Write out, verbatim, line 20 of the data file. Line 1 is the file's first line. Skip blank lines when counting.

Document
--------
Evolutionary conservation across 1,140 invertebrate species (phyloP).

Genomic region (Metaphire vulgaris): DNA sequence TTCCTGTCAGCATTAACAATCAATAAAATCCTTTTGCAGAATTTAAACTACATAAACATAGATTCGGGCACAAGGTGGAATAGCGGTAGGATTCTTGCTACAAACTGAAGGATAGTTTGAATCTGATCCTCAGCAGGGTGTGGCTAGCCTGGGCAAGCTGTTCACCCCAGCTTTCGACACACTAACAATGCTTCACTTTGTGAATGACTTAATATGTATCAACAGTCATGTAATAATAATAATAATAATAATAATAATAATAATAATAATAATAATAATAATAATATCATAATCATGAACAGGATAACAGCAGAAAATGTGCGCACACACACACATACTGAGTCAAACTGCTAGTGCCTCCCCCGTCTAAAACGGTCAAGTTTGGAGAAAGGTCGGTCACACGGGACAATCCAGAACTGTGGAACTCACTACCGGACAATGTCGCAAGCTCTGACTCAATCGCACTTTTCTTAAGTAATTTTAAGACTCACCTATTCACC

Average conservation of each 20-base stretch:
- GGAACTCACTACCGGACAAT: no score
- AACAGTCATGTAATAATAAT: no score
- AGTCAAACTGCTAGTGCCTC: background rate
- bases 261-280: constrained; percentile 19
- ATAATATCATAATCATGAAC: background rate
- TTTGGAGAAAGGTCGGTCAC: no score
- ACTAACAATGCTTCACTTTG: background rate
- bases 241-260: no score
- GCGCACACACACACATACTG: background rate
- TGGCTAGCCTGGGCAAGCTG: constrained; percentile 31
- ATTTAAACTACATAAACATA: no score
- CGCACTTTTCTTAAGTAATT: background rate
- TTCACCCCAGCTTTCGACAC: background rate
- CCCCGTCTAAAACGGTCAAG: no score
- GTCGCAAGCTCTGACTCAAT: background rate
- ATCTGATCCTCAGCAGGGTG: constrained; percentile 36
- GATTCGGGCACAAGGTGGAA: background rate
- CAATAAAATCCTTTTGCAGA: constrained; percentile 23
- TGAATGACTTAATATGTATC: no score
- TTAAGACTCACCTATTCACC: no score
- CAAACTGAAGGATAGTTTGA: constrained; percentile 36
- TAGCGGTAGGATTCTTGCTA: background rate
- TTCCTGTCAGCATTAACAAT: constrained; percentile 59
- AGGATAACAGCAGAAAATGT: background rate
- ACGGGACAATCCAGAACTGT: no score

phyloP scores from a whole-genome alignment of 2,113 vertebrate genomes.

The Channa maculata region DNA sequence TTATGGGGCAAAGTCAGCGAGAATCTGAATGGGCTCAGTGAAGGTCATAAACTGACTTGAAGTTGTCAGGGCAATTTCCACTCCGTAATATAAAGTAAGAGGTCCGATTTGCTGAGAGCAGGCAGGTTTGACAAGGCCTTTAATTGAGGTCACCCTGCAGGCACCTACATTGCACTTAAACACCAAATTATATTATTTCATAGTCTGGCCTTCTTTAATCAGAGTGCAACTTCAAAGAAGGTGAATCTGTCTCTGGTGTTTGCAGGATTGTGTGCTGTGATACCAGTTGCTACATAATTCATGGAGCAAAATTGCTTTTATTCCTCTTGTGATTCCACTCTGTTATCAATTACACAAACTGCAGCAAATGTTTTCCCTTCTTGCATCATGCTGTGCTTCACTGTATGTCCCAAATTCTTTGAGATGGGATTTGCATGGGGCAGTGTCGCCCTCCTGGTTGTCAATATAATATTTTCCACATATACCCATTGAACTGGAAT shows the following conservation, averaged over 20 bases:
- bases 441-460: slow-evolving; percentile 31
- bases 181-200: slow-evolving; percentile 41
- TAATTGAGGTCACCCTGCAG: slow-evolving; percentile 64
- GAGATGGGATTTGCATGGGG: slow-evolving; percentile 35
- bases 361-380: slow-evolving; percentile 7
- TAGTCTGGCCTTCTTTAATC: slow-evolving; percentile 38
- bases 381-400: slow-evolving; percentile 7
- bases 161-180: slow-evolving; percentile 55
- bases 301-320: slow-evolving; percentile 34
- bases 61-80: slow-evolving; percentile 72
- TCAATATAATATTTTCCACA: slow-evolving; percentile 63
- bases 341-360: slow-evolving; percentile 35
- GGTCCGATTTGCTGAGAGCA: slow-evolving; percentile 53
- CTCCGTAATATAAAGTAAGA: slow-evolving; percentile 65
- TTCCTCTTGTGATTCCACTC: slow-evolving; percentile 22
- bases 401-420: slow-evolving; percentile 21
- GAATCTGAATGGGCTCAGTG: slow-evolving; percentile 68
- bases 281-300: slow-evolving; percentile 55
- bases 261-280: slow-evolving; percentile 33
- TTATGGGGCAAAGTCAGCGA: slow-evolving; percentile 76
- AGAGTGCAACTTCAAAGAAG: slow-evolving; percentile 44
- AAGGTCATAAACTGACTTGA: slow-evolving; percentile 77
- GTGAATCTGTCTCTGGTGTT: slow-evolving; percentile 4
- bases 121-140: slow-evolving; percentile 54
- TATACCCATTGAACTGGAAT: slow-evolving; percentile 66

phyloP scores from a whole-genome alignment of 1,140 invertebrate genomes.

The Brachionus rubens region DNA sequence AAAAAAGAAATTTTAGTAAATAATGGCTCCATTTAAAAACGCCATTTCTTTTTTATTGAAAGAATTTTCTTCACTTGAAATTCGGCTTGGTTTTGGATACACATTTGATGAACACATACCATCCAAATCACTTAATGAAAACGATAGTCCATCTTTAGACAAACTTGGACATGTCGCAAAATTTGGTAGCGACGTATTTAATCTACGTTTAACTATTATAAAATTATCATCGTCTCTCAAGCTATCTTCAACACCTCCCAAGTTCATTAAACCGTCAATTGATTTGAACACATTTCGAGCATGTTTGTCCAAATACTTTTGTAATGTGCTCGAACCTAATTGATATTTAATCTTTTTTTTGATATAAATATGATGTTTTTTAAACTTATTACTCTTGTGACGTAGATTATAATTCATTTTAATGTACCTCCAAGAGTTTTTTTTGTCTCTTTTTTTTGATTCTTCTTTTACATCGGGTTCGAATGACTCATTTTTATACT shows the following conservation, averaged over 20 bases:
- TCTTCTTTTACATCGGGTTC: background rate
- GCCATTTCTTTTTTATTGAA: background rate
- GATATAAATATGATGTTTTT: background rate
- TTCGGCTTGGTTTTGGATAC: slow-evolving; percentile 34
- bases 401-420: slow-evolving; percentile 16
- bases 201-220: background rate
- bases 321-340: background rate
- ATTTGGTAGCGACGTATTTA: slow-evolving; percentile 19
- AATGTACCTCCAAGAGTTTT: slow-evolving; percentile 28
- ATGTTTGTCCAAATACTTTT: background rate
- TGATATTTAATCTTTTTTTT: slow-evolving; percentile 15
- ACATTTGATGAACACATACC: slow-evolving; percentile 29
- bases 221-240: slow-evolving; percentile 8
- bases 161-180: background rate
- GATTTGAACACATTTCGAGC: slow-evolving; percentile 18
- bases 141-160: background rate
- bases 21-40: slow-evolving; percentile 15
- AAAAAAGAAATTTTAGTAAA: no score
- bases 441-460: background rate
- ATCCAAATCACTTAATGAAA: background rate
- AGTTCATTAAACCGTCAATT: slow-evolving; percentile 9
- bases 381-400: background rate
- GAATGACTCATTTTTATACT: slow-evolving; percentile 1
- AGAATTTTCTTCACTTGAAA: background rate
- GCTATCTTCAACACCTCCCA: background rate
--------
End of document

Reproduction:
- GATTCGGGCACAAGGTGGAA: background rate